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California's economic evolution

California's economic evolution

By C.J. Barbre

Dan Walters has been in the journalism trenches for more than 40 years, virtually all of it in the Central Valley. From the Hanford Sentinel to the Sacramento Bee he's seen and written about it all.

Walters addressed the Training and Employment Association (TEA) Summit meeting at the Holiday Inn in Visalia on Oct. 14.

He laid out the state's evolving economy, which began as a resource economy, extracting raw materials from the ground including water, agricultural products, trees, minerals, etc. But the state did not manufacture finished products until World War II when we started turning raw materials into war machinery, followed by a post war industrial expansion. California had aircraft and automobile plants and steel mills. There was the post war baby boom and building boom.

Walters said by the mid 1970s manufacturing was starting to shut down because of global competition. Two major auto plants shut down in Southern California and finally aerospace downsized which caused the deep recession in the early 1990s.

But as the industrial economy began to fade, the post industrial economy took off. "It happened rather dramatically - Silicon Valley." Walters noted that prior to this the area's largest employer was a tannery of cow hides. "Virtually all of the net growth in the last quarter century is in the new economy. Silicon Valley is an economic powerhouse, a technology juggernaut," he said. "Ag employs no more people today than it did in 1980. The manufacturing sector has also become new technology, not in theory, but in reality."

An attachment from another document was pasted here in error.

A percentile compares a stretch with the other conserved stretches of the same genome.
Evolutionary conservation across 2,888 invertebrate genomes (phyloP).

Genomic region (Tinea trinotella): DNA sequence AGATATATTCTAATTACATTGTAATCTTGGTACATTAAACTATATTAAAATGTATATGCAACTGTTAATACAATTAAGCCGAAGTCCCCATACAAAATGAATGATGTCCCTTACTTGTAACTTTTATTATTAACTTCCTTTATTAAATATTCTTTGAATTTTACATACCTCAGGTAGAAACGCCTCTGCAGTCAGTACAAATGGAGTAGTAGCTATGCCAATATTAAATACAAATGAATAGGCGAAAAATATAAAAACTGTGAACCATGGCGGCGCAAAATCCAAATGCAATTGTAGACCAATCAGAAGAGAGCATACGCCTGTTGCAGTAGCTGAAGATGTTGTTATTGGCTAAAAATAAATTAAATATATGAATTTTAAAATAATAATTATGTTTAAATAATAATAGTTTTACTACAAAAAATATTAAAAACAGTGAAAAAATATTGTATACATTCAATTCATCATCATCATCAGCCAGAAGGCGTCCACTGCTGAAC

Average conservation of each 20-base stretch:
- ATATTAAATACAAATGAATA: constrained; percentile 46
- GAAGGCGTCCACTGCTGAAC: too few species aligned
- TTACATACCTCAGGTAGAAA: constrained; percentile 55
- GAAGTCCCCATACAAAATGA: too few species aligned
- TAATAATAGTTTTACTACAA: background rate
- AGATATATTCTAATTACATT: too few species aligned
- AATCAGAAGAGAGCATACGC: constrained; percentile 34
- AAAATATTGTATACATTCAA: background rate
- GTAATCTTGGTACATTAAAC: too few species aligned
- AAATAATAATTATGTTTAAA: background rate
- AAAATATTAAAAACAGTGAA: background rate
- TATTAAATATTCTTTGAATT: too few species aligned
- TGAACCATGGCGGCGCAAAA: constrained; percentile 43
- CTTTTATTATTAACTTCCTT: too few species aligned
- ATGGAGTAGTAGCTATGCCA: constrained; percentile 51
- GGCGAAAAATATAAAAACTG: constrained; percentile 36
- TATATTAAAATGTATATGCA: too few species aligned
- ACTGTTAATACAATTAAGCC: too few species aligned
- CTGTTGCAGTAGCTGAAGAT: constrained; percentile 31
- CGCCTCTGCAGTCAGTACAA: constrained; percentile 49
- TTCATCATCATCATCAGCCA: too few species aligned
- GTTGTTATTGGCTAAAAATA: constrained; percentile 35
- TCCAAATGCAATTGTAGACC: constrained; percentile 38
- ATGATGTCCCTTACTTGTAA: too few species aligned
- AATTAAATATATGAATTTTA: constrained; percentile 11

Walters said those who banked on an industrial economy had to change plans. He said the new economy is portable - that it can be located anywhere. It's just a matter of getting satellite connections for computers and one is in business. This has turned old suburbs into new post industrial employment centers. And that pushes the commute envelope further out, to "edge cities" such as Modesto, formerly a farm town. He said two and one half hours is considered a reasonable commute, driven primarily by housing prices that are roughly half of what they are over the Coast Range.

"Want your own piece of dirt, your piece of the American dream, a house and mortgage and two car garage?" He said it's the same in Orange County where commuters now live way out in the desert.

But creating a town of commuters from a farm town creates conflict. People are no longer willing to live next to a dairy. He said that's what happened in Chino from which a number of Tulare County dairy farmers have migrated.

Walters said this impacts education, that job training should reflect this. "The largest single segment of this post industrial age emblematic of change in the economy is health care which is bigger than tourism." He said health care represents 10 percent of California's economy, a $150 billion a year industry. He noted that in many areas, the hospital is the largest single employer, and there is a shortage of health care workers, especially nurses.

Walters said that in the 1970s the state reached an economic plateau and immigration had slowed down to a trickle. School districts were shutting down. He said a fundamental decision was made that this was the new paradigm, the new normal and we didn't need all of those things we had planned for an expanding population. At the time there were only 20,000 people in California prisons. Today there are 160,000.